The ruins each that mix of good and bad. A red cross marked the door to the hospital,  a place that was famous for offering new and innovative treatment.

The door way to the prison hospital.

The door way to the prison hospital.

Psychologists worked hard to get inmates to a healthier place. At the same time, physicians worked to cure cancer and treat heart attacks, no aliment was left unaddressed. The prison even employed its own dentist.  But it’s hard to imagine that everyone worked to for the betterment of all.

Death row, part of the newer section of the prison.

Death row, part of the newer section of the prison.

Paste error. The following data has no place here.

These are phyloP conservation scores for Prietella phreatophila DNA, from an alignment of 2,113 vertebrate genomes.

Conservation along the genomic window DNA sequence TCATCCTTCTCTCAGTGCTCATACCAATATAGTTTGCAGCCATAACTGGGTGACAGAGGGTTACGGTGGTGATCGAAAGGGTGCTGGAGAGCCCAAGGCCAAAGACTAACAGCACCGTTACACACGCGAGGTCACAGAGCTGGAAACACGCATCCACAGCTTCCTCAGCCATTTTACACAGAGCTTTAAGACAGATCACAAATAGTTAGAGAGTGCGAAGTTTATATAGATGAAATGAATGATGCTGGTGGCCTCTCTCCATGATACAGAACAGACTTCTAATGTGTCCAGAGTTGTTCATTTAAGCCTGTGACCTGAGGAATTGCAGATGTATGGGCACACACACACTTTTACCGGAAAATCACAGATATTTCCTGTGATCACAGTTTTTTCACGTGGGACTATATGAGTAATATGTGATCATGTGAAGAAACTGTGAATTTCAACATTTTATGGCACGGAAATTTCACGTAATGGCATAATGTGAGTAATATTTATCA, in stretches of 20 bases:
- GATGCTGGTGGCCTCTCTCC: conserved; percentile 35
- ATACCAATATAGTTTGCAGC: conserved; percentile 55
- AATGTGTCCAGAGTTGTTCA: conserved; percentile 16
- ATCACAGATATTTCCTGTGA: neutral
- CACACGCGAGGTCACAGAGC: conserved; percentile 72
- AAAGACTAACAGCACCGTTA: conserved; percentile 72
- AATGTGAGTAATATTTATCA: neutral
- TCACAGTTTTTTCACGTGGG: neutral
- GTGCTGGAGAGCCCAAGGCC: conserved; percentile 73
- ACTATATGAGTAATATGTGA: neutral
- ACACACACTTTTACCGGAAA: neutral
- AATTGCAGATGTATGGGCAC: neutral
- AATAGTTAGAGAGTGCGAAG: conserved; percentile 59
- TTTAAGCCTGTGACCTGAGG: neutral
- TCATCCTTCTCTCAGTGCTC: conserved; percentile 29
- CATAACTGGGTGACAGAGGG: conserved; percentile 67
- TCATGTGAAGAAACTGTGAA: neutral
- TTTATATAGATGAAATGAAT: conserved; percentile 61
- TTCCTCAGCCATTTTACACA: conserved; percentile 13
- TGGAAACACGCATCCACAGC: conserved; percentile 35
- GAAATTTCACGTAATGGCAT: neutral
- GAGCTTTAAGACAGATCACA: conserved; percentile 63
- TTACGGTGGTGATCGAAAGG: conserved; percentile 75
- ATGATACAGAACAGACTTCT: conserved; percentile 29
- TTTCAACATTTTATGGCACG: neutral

There are a lot of ways to torture a man. By the 70s ESP had stopped strapping them into chairs or gagging them. Instead they built the new wings of the prison to be endless, curving rows of cells.

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I’ve never really thought about prisons, how they were or how they should be. ESP forces the question, but I’m afraid I don’t have an answer.

gearsHe adjusted the gravity suit, playing with the knobs that kept out temperature and forces of physics while he waited for his turn to come. She was there again, working, the way he always saw her. Thick black braces covered each wrist, synthetic material coating steel, all wrapped tight with velcro. He wondered how her wrists would look without it. Would they be thin and delicate or permanently lined, thick with work?